Yes and No.
Why Yes? According to press reports, the settlement means General Motors will be able to break its promise of health care benefits for retirees. Once the deal in consummated, General Motors will not be responsible for providing health care benefits to retirees granted in prior bargaining session. Retirees, who worked for years in factories, relied on a promise and the promise is now broken.
Why No? General Motors is transferring an enormous amount of money to a trust fund to pay for retiree benefits. Both the UAW and GM claim this money will be sufficient to fund the obligations retirees are counting on.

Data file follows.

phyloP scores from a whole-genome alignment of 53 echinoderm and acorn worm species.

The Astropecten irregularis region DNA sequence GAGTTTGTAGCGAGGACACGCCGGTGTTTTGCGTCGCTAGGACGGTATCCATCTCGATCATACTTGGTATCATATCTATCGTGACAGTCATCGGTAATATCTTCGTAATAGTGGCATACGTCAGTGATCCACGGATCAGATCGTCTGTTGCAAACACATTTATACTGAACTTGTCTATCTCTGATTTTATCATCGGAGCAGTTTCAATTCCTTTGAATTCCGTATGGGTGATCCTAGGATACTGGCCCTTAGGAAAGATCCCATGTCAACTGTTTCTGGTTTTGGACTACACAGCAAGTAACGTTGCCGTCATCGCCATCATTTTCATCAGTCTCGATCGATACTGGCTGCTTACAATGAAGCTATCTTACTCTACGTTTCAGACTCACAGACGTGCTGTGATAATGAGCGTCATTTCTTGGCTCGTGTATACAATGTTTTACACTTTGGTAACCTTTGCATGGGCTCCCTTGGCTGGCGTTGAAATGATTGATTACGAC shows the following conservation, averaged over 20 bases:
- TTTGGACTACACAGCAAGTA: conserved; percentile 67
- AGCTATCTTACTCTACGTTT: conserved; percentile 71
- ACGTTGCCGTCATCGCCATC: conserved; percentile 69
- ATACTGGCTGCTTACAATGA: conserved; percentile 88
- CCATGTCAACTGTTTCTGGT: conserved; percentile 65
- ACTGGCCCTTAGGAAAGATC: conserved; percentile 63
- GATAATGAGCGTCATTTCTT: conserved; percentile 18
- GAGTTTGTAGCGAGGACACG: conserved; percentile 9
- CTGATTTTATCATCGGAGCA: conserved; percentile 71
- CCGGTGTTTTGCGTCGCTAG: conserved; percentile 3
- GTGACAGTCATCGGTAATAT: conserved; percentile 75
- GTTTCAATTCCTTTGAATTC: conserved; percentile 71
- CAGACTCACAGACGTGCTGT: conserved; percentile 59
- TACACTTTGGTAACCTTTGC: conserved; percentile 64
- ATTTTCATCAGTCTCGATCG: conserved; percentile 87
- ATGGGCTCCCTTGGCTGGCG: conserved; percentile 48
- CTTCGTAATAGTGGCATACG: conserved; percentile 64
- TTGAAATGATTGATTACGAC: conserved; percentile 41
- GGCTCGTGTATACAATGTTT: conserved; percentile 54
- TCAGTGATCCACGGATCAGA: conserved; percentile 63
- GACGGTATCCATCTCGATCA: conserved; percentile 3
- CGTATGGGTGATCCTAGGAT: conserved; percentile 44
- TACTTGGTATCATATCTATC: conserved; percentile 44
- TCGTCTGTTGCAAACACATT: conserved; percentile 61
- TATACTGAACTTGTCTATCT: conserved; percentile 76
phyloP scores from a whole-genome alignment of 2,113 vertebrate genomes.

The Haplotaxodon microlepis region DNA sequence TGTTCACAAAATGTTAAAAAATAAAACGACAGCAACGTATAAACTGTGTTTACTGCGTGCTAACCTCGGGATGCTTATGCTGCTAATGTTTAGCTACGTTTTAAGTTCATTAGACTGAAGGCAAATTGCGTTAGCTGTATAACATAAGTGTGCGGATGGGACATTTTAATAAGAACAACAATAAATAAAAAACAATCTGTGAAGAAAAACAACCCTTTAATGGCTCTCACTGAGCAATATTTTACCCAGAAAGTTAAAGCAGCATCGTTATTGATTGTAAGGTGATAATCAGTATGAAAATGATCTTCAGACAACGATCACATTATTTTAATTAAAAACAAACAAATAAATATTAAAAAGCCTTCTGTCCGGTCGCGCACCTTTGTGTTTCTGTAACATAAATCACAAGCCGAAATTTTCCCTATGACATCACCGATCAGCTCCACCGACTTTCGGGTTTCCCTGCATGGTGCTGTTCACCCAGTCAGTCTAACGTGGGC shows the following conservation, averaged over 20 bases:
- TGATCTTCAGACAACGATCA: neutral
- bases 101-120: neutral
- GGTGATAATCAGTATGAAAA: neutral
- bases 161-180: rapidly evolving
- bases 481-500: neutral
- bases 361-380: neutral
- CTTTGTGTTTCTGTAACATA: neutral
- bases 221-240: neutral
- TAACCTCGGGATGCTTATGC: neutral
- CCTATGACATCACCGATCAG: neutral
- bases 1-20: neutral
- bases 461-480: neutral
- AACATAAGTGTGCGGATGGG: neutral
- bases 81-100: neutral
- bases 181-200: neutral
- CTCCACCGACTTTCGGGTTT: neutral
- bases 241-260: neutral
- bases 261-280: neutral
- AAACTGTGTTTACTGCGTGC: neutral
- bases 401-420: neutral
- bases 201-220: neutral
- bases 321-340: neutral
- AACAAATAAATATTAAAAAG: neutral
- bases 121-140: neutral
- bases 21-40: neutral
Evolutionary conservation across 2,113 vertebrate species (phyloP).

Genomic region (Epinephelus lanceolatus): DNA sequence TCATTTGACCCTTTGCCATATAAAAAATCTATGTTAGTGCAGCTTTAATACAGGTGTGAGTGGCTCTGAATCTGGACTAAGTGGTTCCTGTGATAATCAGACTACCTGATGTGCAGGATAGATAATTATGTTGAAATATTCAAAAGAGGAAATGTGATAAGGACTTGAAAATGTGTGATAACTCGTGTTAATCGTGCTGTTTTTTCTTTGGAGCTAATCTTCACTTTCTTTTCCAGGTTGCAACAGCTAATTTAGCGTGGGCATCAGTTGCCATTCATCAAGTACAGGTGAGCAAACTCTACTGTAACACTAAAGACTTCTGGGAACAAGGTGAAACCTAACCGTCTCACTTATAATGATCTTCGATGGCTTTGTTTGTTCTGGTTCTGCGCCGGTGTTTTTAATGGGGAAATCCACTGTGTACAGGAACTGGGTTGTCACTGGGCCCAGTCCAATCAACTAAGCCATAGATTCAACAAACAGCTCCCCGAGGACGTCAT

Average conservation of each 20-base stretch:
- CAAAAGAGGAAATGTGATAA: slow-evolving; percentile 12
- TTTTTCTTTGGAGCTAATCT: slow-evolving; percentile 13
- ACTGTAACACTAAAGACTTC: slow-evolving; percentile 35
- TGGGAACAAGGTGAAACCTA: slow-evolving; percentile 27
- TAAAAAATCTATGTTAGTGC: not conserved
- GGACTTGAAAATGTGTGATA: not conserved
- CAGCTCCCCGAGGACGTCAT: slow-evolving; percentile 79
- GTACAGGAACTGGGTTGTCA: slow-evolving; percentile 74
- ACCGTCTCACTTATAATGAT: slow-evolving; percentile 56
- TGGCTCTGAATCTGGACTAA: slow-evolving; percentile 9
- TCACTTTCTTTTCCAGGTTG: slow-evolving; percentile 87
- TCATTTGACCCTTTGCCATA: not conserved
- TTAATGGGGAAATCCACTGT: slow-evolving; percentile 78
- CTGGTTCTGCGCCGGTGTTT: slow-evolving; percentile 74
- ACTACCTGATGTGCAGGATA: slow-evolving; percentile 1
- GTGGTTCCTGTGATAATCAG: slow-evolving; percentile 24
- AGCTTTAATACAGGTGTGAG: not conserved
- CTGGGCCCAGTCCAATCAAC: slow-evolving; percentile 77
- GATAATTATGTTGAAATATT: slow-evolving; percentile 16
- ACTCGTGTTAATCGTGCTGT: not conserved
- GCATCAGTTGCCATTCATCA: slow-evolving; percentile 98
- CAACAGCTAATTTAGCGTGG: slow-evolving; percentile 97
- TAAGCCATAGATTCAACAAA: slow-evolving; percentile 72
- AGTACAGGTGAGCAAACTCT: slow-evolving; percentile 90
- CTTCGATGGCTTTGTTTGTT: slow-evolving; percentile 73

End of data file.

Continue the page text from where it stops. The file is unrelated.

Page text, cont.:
1. Although the trust fund is enormous, its ability to pay for benefits will depend on its investment return and the growth of health care spending by retirees. While GM and the UAW will trot out experts willing to say the fund is “big enough,” health care expenses never come in below expectation. If GM is claiming the fund will last 80 years, I would bet on 30-40 years.
2. General Motors and the UAW did not have a choice. GM simply could not compete with Toyota and Honda without a dramatic change in its labor costs. Without fundamental change, GM was unlikely to survive long enough to pay off the obligations.
Hopefully, GM will use the fresh start to rebuild its once great brand.